“Dear Cathy,
    I have been reading my students’ finals… a summary of their journals while taking the Death and Dying class. I am going to try to summarize for you some of the statements they have shared about your appearance in class when I am done reading them all. But… I am compelled to share with you this one that was pretty amazing. She wrote about being a pessimist and that she didn’t really value life much.
    She writes, ‘I was in denial after that day, but then Cathy Speck came in to speak. That was when I had to bear the weight of my emotions like a grown up.
    Cathy Speck will always live in my heart because she was the turning point in my life. She showed me the warm, loving part of life that I had chosen to forget. I believe hearing her speak was destined to happen and this moment is the most important moment so far in my life. It’s weird that a stranger could change my life so much in such a short amount of time. But she changed everything inside me, and for that, I am grateful.’
    This is just ONE comment. I will send some more jewels when I’m not too sleepy. You really rocked their world, opened their eyes and hearts, and made them laugh as well.”

    Okay, it looks like we’re just about finished here, and, no, I don’t mean dead finished.

    Someone I’ve worked with for years at the Davis Food Co-op recently moved to another state, and sent this to me moments after she left. I didn’t get permission to use her name, so I’ll call her “Annie — Annie Moss.”

    Annie says:

    Cathy Speck is fearless.

    Cathy Speck is a tiara and pink feather boa on an overhead page announcing, “This is the QUEEN!”

    Cathy showed me how professionalism and silliness are not mutually exclusive.

    Cathy Speck is out and proud about EVERYTHING — loving women, being an athlete, recovery, being a goofball, dying, singing and songwriting, false teeth. Who’d a thunk she was raised Catholic, because there is absolutely no shame in her game.

    Cathy Speck is brave. She stands up for what she believes in, whether it’s marriage equality or ALS awareness or occupational safety.

    Cathy Speck cares because Cathy Speck loves everyone.

    Cathy Speck once said to me, as she said to everyone she trained in Safety at the Davis Food Co-op, “You only have one body.” Those words have always stuck with me. And while ALS lays waste to Cathy Speck’s body, the only one she’s got, the one that’s been a basketball star and a rock star and a Co-op star and a living angel, she makes use of what strength and breath she’s got left to keep speaking, singing, and loving, for as long as she’s able.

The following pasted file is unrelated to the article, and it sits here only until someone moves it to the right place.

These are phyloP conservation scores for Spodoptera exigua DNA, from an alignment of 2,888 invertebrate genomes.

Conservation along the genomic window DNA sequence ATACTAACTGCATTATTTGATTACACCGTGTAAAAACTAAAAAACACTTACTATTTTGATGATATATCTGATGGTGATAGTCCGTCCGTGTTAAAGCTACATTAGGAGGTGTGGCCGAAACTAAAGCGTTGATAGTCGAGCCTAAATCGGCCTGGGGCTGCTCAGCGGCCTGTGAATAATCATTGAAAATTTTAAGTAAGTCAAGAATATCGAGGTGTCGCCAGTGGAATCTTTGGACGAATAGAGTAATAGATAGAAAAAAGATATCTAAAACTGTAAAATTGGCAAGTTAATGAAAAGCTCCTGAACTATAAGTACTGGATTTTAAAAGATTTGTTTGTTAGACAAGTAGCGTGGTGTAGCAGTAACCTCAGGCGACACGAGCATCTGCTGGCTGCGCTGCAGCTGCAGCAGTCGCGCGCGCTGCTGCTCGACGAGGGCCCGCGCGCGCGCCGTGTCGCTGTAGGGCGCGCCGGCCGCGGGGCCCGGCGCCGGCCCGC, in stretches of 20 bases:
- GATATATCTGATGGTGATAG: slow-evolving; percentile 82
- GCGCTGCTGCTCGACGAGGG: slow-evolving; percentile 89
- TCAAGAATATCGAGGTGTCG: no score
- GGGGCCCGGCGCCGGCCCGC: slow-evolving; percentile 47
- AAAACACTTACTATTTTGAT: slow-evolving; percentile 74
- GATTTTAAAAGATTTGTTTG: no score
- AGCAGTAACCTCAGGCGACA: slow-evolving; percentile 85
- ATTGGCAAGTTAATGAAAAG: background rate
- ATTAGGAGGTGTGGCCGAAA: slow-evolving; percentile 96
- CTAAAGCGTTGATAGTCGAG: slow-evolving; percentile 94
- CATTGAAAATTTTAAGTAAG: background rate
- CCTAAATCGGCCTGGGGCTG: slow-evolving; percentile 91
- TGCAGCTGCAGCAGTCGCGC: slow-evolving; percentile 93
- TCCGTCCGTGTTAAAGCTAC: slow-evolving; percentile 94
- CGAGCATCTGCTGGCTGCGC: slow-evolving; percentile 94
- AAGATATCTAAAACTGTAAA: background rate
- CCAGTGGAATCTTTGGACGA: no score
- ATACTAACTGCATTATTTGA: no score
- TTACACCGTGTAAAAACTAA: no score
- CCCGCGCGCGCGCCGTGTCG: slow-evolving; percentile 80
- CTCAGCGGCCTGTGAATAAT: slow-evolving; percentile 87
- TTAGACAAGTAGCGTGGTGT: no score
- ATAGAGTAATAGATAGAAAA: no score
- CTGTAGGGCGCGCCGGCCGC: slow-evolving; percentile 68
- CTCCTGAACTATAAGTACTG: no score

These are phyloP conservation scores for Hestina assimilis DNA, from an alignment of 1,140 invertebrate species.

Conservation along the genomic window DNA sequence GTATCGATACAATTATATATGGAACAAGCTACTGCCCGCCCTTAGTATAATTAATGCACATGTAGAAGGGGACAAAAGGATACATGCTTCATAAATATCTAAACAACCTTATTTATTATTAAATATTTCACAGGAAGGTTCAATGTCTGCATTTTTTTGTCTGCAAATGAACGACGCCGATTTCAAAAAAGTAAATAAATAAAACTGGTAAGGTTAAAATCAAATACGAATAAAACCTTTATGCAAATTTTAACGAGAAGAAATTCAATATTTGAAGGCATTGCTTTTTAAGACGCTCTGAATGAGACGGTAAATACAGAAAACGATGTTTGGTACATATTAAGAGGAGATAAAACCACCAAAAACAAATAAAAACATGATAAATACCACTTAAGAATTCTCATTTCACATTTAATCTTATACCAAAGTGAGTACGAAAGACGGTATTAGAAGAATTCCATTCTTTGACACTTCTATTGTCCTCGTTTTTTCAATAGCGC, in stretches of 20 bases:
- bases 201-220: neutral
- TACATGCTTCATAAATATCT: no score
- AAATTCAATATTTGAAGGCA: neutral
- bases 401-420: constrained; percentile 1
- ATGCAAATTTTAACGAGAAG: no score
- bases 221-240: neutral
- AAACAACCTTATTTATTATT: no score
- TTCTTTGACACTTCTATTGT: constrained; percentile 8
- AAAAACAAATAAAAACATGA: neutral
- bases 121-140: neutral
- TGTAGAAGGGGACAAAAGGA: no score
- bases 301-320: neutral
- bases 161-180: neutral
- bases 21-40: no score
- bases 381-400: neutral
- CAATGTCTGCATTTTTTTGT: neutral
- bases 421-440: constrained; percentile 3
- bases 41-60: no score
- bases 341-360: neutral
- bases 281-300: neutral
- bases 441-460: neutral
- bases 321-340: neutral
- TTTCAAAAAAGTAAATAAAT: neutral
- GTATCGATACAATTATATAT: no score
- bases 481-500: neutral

Cathy Speck is my hero because she’s authentic, and the struggles she’s lived have only increased her capacity for compassion and love and hopefulness. Cathy Speck’s body is dying, but Cathy Speck’s energy will keep living on. She spreads love on the world like Earth Balance and organic apricot jam on a crunchy slice of whole wheat toast from a local bakery.

    And the lives of everyone she’s touched are the tastier for it.

    There is my eulogy from me to you. Thanks for sharing your journey, your silliness, and your love, Cathy Speck.

    Love, Annie

    For now, the more humble obituary I wrote is the only one that’s official, you know; I gave it my stamp of approval.

    Think about it. If you to wrote your own obituary tomorrow, would that be how you want to be remembered?

    And no, it’s not morbid to think about it.

    • My dad had my sister write his obit and then he edited it almost to the day he died. It was exactly what he wanted. At his funeral we told his story, his way. He controlled until the end. My older son gave the eulogy for all the grand kids and it far outweighed the one my dad wrote for himself. i have bought my plot and feel so much better knowing where I am going while I am healthy. It took a burden, I felt, off my kids. I love your words Cathy and it was s joyful meeting you. Your words will long outlive you and carry the sweetness of you with all of us forever. You are sure giving it the good fight and I await every new word you write.

      • Valerie

      • August 12, 2012 at 12:56 pm
      • Reply

      I enjoyed reading this. For me it raised the question, ” would I want to be remembered by what others think of me or by what I think of myself?”. Hmmmmm.

    • Cathy, I still say that in writing about dying, you are really writing about LIVING!

      • Kelvin

      • August 13, 2012 at 3:35 pm
      • Reply

      This is brilliant. You’re not morbid at all. Your passion for life comes through loud and clear. 🙂 I’ve never thought about writing my own obituary because, to be honest, I’ve never given much thought to life after I’m dead. I’ve always thought what people want to do, how they chose to remember me was in their hands. But this makes me want to give them a little direction. LOL